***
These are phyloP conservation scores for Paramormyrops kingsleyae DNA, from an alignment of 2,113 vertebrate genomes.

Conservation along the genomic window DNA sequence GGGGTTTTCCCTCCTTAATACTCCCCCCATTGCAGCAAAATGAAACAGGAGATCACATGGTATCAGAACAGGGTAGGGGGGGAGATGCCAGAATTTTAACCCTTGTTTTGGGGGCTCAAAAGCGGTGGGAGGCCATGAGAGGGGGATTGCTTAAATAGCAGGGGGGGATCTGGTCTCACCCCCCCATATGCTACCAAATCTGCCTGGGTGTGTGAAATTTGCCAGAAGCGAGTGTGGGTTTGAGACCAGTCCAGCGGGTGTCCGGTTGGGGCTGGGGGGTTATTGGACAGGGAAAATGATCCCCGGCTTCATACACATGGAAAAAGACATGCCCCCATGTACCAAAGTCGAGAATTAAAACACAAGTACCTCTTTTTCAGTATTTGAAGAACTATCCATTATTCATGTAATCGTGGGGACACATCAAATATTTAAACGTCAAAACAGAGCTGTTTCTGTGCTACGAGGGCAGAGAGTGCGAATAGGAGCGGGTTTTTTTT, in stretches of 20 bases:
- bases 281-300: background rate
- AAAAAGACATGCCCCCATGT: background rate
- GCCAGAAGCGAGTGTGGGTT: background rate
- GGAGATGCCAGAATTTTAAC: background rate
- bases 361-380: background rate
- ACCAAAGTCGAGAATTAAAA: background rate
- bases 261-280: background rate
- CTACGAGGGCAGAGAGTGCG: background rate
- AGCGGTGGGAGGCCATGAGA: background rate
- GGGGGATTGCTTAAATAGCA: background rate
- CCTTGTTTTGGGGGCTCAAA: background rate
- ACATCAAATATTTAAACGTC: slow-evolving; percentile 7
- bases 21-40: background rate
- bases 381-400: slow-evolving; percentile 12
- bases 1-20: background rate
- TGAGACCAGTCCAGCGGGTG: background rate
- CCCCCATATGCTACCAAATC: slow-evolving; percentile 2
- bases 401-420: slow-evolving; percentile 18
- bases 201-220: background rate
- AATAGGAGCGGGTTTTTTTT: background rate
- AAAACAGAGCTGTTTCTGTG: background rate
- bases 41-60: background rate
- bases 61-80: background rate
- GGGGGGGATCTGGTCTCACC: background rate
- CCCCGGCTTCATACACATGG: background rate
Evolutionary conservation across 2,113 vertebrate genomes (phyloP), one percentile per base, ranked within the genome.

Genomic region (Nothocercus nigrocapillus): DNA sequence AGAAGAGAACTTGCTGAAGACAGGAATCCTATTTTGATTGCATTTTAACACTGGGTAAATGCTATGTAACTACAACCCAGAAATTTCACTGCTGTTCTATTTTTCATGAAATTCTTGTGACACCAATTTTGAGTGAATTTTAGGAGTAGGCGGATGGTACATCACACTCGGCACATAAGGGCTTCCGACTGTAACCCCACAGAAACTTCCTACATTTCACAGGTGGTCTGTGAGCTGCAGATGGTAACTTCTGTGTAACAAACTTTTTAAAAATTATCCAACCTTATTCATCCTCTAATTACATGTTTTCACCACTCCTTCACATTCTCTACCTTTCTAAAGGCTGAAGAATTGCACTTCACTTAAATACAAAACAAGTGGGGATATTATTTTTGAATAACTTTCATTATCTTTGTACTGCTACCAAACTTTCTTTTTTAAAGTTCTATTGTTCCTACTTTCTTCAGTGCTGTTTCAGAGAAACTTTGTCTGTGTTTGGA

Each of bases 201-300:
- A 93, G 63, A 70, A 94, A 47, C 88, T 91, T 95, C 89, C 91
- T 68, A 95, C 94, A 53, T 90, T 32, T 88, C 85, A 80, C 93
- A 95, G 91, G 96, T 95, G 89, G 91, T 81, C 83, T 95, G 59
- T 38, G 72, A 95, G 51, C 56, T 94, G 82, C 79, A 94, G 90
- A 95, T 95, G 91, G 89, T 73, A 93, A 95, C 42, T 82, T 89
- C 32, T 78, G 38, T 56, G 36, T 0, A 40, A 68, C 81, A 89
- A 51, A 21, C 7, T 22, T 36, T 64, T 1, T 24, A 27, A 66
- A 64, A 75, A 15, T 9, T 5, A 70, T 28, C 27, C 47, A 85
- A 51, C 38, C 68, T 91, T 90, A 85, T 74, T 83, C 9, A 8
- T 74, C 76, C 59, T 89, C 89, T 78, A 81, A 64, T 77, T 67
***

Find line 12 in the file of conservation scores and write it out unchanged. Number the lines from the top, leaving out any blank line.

- GGGGGATTGCTTAAATAGCA: background rate